"No matter how I look at the issue, I cannot escape being troubled by the fact that we have in place a policy which forces young men and women to lie about who they are in order to defend their fellow citizens. For me, it comes down to integrity – theirs as individuals and ours as an institution."
We are thrilled to honor Admiral Mullen with this event and hope you will be able to join us. We look forward to announcing additional exciting details about this event next week!
Click here to purchase your tickets today. We look forward to celebrating with you in New York City on September 18!
06-21-12 By Aubrey Sarvis, Army Veteran & SLDN Executive Director | Comment (0)
Booed Soldier and Husband, SLDN Clients, Join National Marriage Campaign. Freedom to Marry and Servicemembers Legal Defense Network (SLDN) on Monday released a new online video featuring Army Captain Stephen Hill and his husband, Joshua Snyder, spotlighting the inequalities forced upon gay and lesbian service members by the so-called Defense of Marriage Act (DOMA). Hill - who drew national support when he was booed during a Republican presidential debate after asking a question via video regarding repeal of "Don't Ask, Don't Tell" (DADT) - recently returned from a deployment to the Middle East. Hill and Snyder are also plaintiffs in landmark litigation filed in October 2011 by SLDN on behalf of eight married gay and lesbian service members and veterans challenging DOMA and other federal statutes that are being used to prevent the military from providing the same protections and support to all families. For more information on the case, click here.
Secretary Panetta Releases Historic Video Marking LGBT Pride Month. On Friday, SLDN responded to an historic video released by Secretary of Defense Leon Panetta, in recognition of LGBT Pride Month. To watch the video and read SLDN's statement of support, click here.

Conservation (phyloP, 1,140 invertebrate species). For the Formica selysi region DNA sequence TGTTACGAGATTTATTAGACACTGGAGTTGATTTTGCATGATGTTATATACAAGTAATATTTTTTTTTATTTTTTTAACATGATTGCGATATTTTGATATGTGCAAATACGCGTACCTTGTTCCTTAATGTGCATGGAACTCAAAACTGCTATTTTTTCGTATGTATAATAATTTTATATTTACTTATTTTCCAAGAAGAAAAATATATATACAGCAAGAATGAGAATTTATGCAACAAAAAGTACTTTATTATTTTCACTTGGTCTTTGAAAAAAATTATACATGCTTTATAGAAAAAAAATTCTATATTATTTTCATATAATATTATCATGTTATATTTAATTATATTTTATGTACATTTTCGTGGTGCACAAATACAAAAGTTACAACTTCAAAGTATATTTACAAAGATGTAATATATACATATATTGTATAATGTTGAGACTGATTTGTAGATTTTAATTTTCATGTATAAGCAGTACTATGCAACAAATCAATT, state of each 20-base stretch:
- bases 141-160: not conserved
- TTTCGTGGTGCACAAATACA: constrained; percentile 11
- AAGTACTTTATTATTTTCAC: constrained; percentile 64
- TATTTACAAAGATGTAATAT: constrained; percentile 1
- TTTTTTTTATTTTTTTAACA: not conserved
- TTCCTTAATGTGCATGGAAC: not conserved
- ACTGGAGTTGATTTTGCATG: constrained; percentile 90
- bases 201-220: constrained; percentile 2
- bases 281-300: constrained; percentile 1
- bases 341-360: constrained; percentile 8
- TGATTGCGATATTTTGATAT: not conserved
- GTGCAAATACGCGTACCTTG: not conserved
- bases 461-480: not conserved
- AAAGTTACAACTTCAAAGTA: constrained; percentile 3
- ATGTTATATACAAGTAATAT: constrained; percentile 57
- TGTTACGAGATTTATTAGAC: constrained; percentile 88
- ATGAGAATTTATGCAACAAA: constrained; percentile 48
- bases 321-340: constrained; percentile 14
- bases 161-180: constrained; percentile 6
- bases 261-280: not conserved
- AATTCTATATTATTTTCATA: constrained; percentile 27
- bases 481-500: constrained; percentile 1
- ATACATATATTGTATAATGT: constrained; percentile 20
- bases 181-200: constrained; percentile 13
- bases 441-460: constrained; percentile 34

GOP Senators Take Legal Action Supporting DOMA. On Tuesday, SLDN responded to an Amicus Curiae brief filed by ten Republican U.S. Senators in the case Golinski v. Office of Personnel Management asserting that no harm was intended to LGBT Americans through the passage of the DOMA, and that the law is the result of a significant government interest in clarifying the federal definition of marriage. To read SLDN's statement, click here.
30 Days of Pride. Each day throughout the month of June, SLDN is profiling individuals on the front lines making a difference today in the fight for full LGBT military equality. To view the profiles, click here.
06-15-12 By Zeke Stokes, SLDN Communications Director | Comment (0)
SLDN Launches 30 Days of Pride! On Friday, SLDN launched a month-long campaign, 30 Days of Pride, that will profile individuals and organizations making a difference today in the fight for full LGBT military equality. The campaign will feature a new profile per day throughout the month of June - LGBT Pride Month - and begins by spotlighting the plaintiffs in SLDN's landmark litigation, McLaughlin v. U.S. The lawsuit, filed in October 2011, challenges the so-called Defense of Marriage Act (DOMA) and three other federal statutes that may be interpreted to preclude the military from providing equal recognition, support, and benefits to the families of gay and lesbian service members and veterans. Be sure to check back each day in June for a new profile.
SLDN Joins Pride Events Throughout U.S. in the Month of June. In addition to posting a new profile each day, SLDN will be on the road at LGBT Pride celebrations across the U.S. throughout the month of June. These include Honolulu, Boston, Denver, New Orleans, and New York City. For a complete listing, click here.
DOMA Again Ruled Unconstitutional by U.S. Courts. On Thursday, Army Veteran and Servicemembers Legal Defense Network (SLDN) Executive Director Aubrey Sarvis applauded a new decision by the First Circuit Court of Appeals, which ruled the so-called Defense of Marriage Act (DOMA) unconstitutional. To read SLDN's statement, click here.
SLDN Board Co-Chairs Mark Memorial Day by Honoring Fallen LGBT Service Members. To read their blog, click here.
06-01-12 By Zeke Stokes, SLDN Communications Director | Comment (0)